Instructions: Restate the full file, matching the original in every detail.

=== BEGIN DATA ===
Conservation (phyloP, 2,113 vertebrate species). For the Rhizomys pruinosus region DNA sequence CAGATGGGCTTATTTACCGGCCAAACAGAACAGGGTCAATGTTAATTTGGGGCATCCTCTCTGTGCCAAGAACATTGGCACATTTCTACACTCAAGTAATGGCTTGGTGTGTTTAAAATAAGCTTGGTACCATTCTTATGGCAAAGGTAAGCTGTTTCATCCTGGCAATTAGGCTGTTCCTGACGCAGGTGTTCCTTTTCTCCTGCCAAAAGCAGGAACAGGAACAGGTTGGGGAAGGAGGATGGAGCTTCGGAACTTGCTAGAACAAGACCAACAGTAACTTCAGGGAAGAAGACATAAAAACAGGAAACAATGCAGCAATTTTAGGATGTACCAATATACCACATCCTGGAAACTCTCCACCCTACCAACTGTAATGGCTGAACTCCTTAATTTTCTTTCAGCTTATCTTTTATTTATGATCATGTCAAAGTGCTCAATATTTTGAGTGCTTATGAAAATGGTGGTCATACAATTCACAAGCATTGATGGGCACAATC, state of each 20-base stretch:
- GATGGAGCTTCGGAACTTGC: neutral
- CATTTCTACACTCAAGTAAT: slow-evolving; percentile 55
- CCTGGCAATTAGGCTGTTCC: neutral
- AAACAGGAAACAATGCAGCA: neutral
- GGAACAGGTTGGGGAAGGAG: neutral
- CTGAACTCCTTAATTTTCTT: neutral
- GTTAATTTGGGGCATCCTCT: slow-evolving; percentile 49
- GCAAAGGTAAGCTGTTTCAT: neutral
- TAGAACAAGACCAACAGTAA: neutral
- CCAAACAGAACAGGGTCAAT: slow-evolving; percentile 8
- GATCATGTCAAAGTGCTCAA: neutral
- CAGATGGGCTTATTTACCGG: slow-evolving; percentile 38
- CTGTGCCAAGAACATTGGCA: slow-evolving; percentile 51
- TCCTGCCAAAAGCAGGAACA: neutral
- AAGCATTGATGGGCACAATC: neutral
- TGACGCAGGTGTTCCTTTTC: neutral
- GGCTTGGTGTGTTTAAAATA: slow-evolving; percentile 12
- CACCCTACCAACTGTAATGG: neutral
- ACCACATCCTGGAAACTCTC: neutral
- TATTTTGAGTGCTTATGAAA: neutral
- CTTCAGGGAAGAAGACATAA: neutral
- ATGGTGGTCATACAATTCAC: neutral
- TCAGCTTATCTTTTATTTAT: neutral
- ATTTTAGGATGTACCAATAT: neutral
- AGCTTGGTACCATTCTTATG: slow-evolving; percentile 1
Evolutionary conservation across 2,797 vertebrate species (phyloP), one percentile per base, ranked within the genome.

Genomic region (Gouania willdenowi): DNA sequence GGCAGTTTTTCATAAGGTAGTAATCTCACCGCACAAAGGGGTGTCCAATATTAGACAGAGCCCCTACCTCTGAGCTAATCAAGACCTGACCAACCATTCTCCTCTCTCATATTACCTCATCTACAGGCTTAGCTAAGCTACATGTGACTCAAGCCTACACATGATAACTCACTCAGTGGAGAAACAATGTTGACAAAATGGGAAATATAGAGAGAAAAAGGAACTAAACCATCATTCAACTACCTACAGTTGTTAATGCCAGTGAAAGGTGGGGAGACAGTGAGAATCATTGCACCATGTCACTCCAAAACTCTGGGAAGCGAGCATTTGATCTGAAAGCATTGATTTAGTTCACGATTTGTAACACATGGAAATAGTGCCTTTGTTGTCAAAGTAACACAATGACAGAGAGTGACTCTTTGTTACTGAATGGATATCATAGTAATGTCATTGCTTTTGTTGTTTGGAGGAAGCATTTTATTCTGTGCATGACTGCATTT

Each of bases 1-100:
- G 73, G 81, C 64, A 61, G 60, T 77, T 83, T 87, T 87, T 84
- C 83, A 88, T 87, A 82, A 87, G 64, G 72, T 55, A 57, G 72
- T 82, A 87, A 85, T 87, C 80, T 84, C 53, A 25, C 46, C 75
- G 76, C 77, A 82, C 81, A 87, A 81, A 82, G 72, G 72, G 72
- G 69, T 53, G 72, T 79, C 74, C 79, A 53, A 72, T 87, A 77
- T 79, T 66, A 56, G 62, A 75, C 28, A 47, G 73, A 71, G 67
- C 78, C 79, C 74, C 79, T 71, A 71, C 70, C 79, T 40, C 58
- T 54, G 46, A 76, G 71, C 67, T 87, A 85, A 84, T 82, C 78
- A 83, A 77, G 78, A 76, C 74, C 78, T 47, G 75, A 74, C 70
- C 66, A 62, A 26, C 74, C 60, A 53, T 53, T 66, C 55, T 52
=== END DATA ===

Conservation (phyloP, 2,113 vertebrate species). For the Rhizomys pruinosus region DNA sequence CAGATGGGCTTATTTACCGGCCAAACAGAACAGGGTCAATGTTAATTTGGGGCATCCTCTCTGTGCCAAGAACATTGGCACATTTCTACACTCAAGTAATGGCTTGGTGTGTTTAAAATAAGCTTGGTACCATTCTTATGGCAAAGGTAAGCTGTTTCATCCTGGCAATTAGGCTGTTCCTGACGCAGGTGTTCCTTTTCTCCTGCCAAAAGCAGGAACAGGAACAGGTTGGGGAAGGAGGATGGAGCTTCGGAACTTGCTAGAACAAGACCAACAGTAACTTCAGGGAAGAAGACATAAAAACAGGAAACAATGCAGCAATTTTAGGATGTACCAATATACCACATCCTGGAAACTCTCCACCCTACCAACTGTAATGGCTGAACTCCTTAATTTTCTTTCAGCTTATCTTTTATTTATGATCATGTCAAAGTGCTCAATATTTTGAGTGCTTATGAAAATGGTGGTCATACAATTCACAAGCATTGATGGGCACAATC, state of each 20-base stretch:
- GATGGAGCTTCGGAACTTGC: neutral
- CATTTCTACACTCAAGTAAT: slow-evolving; percentile 55
- CCTGGCAATTAGGCTGTTCC: neutral
- AAACAGGAAACAATGCAGCA: neutral
- GGAACAGGTTGGGGAAGGAG: neutral
- CTGAACTCCTTAATTTTCTT: neutral
- GTTAATTTGGGGCATCCTCT: slow-evolving; percentile 49
- GCAAAGGTAAGCTGTTTCAT: neutral
- TAGAACAAGACCAACAGTAA: neutral
- CCAAACAGAACAGGGTCAAT: slow-evolving; percentile 8
- GATCATGTCAAAGTGCTCAA: neutral
- CAGATGGGCTTATTTACCGG: slow-evolving; percentile 38
- CTGTGCCAAGAACATTGGCA: slow-evolving; percentile 51
- TCCTGCCAAAAGCAGGAACA: neutral
- AAGCATTGATGGGCACAATC: neutral
- TGACGCAGGTGTTCCTTTTC: neutral
- GGCTTGGTGTGTTTAAAATA: slow-evolving; percentile 12
- CACCCTACCAACTGTAATGG: neutral
- ACCACATCCTGGAAACTCTC: neutral
- TATTTTGAGTGCTTATGAAA: neutral
- CTTCAGGGAAGAAGACATAA: neutral
- ATGGTGGTCATACAATTCAC: neutral
- TCAGCTTATCTTTTATTTAT: neutral
- ATTTTAGGATGTACCAATAT: neutral
- AGCTTGGTACCATTCTTATG: slow-evolving; percentile 1
Evolutionary conservation across 2,797 vertebrate species (phyloP), one percentile per base, ranked within the genome.

Genomic region (Gouania willdenowi): DNA sequence GGCAGTTTTTCATAAGGTAGTAATCTCACCGCACAAAGGGGTGTCCAATATTAGACAGAGCCCCTACCTCTGAGCTAATCAAGACCTGACCAACCATTCTCCTCTCTCATATTACCTCATCTACAGGCTTAGCTAAGCTACATGTGACTCAAGCCTACACATGATAACTCACTCAGTGGAGAAACAATGTTGACAAAATGGGAAATATAGAGAGAAAAAGGAACTAAACCATCATTCAACTACCTACAGTTGTTAATGCCAGTGAAAGGTGGGGAGACAGTGAGAATCATTGCACCATGTCACTCCAAAACTCTGGGAAGCGAGCATTTGATCTGAAAGCATTGATTTAGTTCACGATTTGTAACACATGGAAATAGTGCCTTTGTTGTCAAAGTAACACAATGACAGAGAGTGACTCTTTGTTACTGAATGGATATCATAGTAATGTCATTGCTTTTGTTGTTTGGAGGAAGCATTTTATTCTGTGCATGACTGCATTT

Each of bases 1-100:
- G 73, G 81, C 64, A 61, G 60, T 77, T 83, T 87, T 87, T 84
- C 83, A 88, T 87, A 82, A 87, G 64, G 72, T 55, A 57, G 72
- T 82, A 87, A 85, T 87, C 80, T 84, C 53, A 25, C 46, C 75
- G 76, C 77, A 82, C 81, A 87, A 81, A 82, G 72, G 72, G 72
- G 69, T 53, G 72, T 79, C 74, C 79, A 53, A 72, T 87, A 77
- T 79, T 66, A 56, G 62, A 75, C 28, A 47, G 73, A 71, G 67
- C 78, C 79, C 74, C 79, T 71, A 71, C 70, C 79, T 40, C 58
- T 54, G 46, A 76, G 71, C 67, T 87, A 85, A 84, T 82, C 78
- A 83, A 77, G 78, A 76, C 74, C 78, T 47, G 75, A 74, C 70
- C 66, A 62, A 26, C 74, C 60, A 53, T 53, T 66, C 55, T 52